EDITOR’S NOTE: The following article, written by Daniel Zanoza, was published in the January 2002 edition of Guns Save Life [www.gunssavelife.com/]. The article was an RFM NEWS (now known as RFFM.org) Exclusive. The following details how Jim Ryan, who is currently seeking the Illinois Republican gubernatorial nomination in 2010, attempted to entrap law-abiding citizens who were selling and/or buying firearms over the Internet. In 2001, Ryan was Attorney General for the state of Illinois. Ryan launched a failed--and what many called unlawful--sting operation targeting gun owners and dealers.
Ryan was pursuing what his own legal advisors determined were cases which would not have passed legal muster in a court of law.
While Ryan was doggedly pursuing his Internet gun sting, AG Ryan reportedly refused to assist the USPIS (U.S. Postal Inspection Services) in an investigation of nearly 1,700 possible cases of the Internet being used for the procurement of child pornography.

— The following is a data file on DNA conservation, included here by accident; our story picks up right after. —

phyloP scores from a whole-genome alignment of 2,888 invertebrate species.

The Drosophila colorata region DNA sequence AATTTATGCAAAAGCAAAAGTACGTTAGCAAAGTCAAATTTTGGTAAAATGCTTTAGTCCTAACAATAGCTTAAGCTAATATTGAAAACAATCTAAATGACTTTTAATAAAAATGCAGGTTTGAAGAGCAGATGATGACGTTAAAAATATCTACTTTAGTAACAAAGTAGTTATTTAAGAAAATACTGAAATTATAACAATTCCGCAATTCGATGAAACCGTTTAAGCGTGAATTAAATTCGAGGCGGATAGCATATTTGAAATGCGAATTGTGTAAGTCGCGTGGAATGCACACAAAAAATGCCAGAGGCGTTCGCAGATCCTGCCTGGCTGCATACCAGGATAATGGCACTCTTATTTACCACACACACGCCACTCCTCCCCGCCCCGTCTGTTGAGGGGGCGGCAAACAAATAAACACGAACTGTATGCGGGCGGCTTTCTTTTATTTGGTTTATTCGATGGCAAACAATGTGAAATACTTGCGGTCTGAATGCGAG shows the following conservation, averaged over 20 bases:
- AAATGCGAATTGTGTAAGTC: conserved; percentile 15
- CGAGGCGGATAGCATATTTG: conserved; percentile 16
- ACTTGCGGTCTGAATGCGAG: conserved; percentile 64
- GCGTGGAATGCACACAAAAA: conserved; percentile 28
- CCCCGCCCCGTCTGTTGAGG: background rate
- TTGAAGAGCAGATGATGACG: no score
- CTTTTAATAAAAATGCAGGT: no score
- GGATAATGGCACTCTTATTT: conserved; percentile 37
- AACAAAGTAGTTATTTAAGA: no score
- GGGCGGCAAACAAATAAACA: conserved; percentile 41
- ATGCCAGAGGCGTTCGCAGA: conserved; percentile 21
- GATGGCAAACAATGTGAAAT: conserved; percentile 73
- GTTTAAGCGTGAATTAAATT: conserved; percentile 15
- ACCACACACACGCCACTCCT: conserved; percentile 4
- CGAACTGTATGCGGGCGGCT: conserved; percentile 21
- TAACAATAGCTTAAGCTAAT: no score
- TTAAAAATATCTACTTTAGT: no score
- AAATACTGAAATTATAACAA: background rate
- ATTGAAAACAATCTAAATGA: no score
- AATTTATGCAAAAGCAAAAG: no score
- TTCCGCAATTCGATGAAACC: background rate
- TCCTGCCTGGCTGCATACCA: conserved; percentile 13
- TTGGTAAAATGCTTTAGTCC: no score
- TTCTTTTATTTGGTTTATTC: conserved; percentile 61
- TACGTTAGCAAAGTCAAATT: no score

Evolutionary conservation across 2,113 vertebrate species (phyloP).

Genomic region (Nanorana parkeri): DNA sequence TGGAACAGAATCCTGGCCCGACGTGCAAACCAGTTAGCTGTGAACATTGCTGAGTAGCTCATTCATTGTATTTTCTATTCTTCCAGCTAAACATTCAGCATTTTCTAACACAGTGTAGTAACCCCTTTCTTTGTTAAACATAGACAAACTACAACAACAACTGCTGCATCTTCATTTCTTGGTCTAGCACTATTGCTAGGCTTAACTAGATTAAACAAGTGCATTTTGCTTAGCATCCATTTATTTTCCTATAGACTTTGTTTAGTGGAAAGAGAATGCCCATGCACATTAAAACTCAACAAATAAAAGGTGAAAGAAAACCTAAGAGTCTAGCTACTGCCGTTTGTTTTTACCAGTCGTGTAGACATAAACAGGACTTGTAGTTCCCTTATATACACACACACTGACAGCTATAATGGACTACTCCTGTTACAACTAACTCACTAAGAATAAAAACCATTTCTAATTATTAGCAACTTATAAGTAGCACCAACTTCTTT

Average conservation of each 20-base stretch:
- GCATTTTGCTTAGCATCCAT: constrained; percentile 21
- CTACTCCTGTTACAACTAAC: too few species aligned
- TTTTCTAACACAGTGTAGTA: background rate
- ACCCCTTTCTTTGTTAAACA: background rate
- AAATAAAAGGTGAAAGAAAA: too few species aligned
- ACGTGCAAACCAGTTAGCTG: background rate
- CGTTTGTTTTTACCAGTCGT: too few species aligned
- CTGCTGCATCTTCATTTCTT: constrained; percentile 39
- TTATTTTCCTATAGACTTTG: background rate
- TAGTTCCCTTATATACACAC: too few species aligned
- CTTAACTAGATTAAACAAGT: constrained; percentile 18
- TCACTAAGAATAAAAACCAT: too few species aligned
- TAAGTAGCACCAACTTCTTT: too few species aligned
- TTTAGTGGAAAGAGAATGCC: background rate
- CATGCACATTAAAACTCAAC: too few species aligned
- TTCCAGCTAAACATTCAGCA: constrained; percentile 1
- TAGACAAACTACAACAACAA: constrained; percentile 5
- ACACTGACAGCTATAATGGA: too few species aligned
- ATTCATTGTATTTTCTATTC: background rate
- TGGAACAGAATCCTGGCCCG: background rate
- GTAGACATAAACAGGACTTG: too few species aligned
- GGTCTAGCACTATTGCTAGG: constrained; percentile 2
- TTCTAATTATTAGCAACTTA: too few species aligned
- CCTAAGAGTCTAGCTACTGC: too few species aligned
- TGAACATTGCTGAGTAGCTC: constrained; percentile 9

Titles below as published in Guns Save Life:
Questions abound: Where are the guns? Where are the arrests? What happened to the money?
A.G. Jim Ryan’s botched gun sting
Chicago (RFM NEWS) - RFM NEWS has learned Illinois Attorney General Jim Ryan postponed a press conference that would have announced a major investigation. The press conference, which would have outlined a significant Internet gun buy sting conducted by investigators from the Attorney General’s office, was reportedly scheduled to take place sometime during the Spring of 2001.